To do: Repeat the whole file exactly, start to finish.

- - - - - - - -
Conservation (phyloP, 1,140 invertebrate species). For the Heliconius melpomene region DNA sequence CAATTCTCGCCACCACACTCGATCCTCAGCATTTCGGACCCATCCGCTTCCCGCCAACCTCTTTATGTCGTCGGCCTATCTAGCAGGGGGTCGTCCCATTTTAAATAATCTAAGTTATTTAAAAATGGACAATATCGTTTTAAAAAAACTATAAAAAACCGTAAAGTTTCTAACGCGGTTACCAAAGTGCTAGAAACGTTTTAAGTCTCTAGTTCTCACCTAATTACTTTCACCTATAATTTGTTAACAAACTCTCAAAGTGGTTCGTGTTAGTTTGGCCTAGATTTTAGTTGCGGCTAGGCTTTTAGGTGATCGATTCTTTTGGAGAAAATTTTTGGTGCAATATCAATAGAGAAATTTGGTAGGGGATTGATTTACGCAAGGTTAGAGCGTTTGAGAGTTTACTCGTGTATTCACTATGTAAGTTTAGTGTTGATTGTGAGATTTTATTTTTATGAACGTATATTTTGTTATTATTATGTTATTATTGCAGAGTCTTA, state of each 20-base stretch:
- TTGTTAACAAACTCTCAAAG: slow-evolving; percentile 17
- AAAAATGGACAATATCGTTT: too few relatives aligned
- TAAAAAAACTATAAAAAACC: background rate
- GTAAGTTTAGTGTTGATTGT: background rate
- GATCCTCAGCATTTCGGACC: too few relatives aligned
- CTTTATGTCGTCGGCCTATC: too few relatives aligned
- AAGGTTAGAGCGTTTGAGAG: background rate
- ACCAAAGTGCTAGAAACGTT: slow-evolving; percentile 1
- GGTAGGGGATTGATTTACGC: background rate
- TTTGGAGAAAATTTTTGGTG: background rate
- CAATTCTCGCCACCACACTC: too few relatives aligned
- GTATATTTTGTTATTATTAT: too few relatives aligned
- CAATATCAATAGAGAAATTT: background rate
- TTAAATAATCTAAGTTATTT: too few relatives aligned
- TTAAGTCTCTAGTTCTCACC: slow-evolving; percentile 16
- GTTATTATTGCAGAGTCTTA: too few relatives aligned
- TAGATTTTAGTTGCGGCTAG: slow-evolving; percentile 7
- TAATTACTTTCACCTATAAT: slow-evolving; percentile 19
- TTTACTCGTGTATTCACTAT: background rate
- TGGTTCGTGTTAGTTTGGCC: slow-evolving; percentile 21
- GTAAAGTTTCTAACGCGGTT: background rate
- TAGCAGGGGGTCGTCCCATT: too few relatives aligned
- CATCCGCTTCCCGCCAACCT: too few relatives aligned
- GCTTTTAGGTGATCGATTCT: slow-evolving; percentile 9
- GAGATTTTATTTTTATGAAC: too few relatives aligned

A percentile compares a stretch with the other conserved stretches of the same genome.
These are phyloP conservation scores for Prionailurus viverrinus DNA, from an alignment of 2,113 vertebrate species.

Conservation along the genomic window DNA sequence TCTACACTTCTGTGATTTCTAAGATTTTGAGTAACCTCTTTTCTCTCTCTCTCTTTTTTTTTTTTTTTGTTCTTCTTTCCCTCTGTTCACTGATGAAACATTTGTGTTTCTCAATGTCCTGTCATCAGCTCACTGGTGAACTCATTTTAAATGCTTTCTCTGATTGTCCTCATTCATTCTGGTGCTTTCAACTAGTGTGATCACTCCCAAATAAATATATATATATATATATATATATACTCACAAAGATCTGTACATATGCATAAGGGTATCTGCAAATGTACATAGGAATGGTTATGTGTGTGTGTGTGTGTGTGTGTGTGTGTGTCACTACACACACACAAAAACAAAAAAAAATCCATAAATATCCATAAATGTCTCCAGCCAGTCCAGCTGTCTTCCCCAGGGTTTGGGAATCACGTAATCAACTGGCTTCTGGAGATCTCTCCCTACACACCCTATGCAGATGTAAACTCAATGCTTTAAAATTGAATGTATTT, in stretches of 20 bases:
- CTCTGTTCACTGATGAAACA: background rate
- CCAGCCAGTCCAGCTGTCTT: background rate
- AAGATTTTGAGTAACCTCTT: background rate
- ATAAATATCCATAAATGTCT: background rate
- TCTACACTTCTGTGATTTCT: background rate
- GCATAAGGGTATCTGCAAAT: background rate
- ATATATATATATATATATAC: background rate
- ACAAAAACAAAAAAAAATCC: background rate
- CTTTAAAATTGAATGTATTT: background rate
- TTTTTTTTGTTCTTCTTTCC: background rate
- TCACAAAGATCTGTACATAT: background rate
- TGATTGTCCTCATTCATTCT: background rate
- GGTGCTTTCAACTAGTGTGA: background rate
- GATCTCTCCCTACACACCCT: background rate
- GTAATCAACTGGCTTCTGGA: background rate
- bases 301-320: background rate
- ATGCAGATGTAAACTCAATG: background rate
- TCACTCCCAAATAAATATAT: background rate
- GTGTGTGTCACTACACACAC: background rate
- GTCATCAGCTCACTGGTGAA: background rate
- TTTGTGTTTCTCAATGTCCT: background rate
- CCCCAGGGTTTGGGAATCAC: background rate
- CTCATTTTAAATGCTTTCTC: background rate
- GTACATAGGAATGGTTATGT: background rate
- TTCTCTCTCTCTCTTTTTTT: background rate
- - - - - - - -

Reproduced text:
Conservation (phyloP, 1,140 invertebrate species). For the Heliconius melpomene region DNA sequence CAATTCTCGCCACCACACTCGATCCTCAGCATTTCGGACCCATCCGCTTCCCGCCAACCTCTTTATGTCGTCGGCCTATCTAGCAGGGGGTCGTCCCATTTTAAATAATCTAAGTTATTTAAAAATGGACAATATCGTTTTAAAAAAACTATAAAAAACCGTAAAGTTTCTAACGCGGTTACCAAAGTGCTAGAAACGTTTTAAGTCTCTAGTTCTCACCTAATTACTTTCACCTATAATTTGTTAACAAACTCTCAAAGTGGTTCGTGTTAGTTTGGCCTAGATTTTAGTTGCGGCTAGGCTTTTAGGTGATCGATTCTTTTGGAGAAAATTTTTGGTGCAATATCAATAGAGAAATTTGGTAGGGGATTGATTTACGCAAGGTTAGAGCGTTTGAGAGTTTACTCGTGTATTCACTATGTAAGTTTAGTGTTGATTGTGAGATTTTATTTTTATGAACGTATATTTTGTTATTATTATGTTATTATTGCAGAGTCTTA, state of each 20-base stretch:
- TTGTTAACAAACTCTCAAAG: slow-evolving; percentile 17
- AAAAATGGACAATATCGTTT: too few relatives aligned
- TAAAAAAACTATAAAAAACC: background rate
- GTAAGTTTAGTGTTGATTGT: background rate
- GATCCTCAGCATTTCGGACC: too few relatives aligned
- CTTTATGTCGTCGGCCTATC: too few relatives aligned
- AAGGTTAGAGCGTTTGAGAG: background rate
- ACCAAAGTGCTAGAAACGTT: slow-evolving; percentile 1
- GGTAGGGGATTGATTTACGC: background rate
- TTTGGAGAAAATTTTTGGTG: background rate
- CAATTCTCGCCACCACACTC: too few relatives aligned
- GTATATTTTGTTATTATTAT: too few relatives aligned
- CAATATCAATAGAGAAATTT: background rate
- TTAAATAATCTAAGTTATTT: too few relatives aligned
- TTAAGTCTCTAGTTCTCACC: slow-evolving; percentile 16
- GTTATTATTGCAGAGTCTTA: too few relatives aligned
- TAGATTTTAGTTGCGGCTAG: slow-evolving; percentile 7
- TAATTACTTTCACCTATAAT: slow-evolving; percentile 19
- TTTACTCGTGTATTCACTAT: background rate
- TGGTTCGTGTTAGTTTGGCC: slow-evolving; percentile 21
- GTAAAGTTTCTAACGCGGTT: background rate
- TAGCAGGGGGTCGTCCCATT: too few relatives aligned
- CATCCGCTTCCCGCCAACCT: too few relatives aligned
- GCTTTTAGGTGATCGATTCT: slow-evolving; percentile 9
- GAGATTTTATTTTTATGAAC: too few relatives aligned

A percentile compares a stretch with the other conserved stretches of the same genome.
These are phyloP conservation scores for Prionailurus viverrinus DNA, from an alignment of 2,113 vertebrate species.

Conservation along the genomic window DNA sequence TCTACACTTCTGTGATTTCTAAGATTTTGAGTAACCTCTTTTCTCTCTCTCTCTTTTTTTTTTTTTTTGTTCTTCTTTCCCTCTGTTCACTGATGAAACATTTGTGTTTCTCAATGTCCTGTCATCAGCTCACTGGTGAACTCATTTTAAATGCTTTCTCTGATTGTCCTCATTCATTCTGGTGCTTTCAACTAGTGTGATCACTCCCAAATAAATATATATATATATATATATATATACTCACAAAGATCTGTACATATGCATAAGGGTATCTGCAAATGTACATAGGAATGGTTATGTGTGTGTGTGTGTGTGTGTGTGTGTGTGTCACTACACACACACAAAAACAAAAAAAAATCCATAAATATCCATAAATGTCTCCAGCCAGTCCAGCTGTCTTCCCCAGGGTTTGGGAATCACGTAATCAACTGGCTTCTGGAGATCTCTCCCTACACACCCTATGCAGATGTAAACTCAATGCTTTAAAATTGAATGTATTT, in stretches of 20 bases:
- CTCTGTTCACTGATGAAACA: background rate
- CCAGCCAGTCCAGCTGTCTT: background rate
- AAGATTTTGAGTAACCTCTT: background rate
- ATAAATATCCATAAATGTCT: background rate
- TCTACACTTCTGTGATTTCT: background rate
- GCATAAGGGTATCTGCAAAT: background rate
- ATATATATATATATATATAC: background rate
- ACAAAAACAAAAAAAAATCC: background rate
- CTTTAAAATTGAATGTATTT: background rate
- TTTTTTTTGTTCTTCTTTCC: background rate
- TCACAAAGATCTGTACATAT: background rate
- TGATTGTCCTCATTCATTCT: background rate
- GGTGCTTTCAACTAGTGTGA: background rate
- GATCTCTCCCTACACACCCT: background rate
- GTAATCAACTGGCTTCTGGA: background rate
- bases 301-320: background rate
- ATGCAGATGTAAACTCAATG: background rate
- TCACTCCCAAATAAATATAT: background rate
- GTGTGTGTCACTACACACAC: background rate
- GTCATCAGCTCACTGGTGAA: background rate
- TTTGTGTTTCTCAATGTCCT: background rate
- CCCCAGGGTTTGGGAATCAC: background rate
- CTCATTTTAAATGCTTTCTC: background rate
- GTACATAGGAATGGTTATGT: background rate
- TTCTCTCTCTCTCTTTTTTT: background rate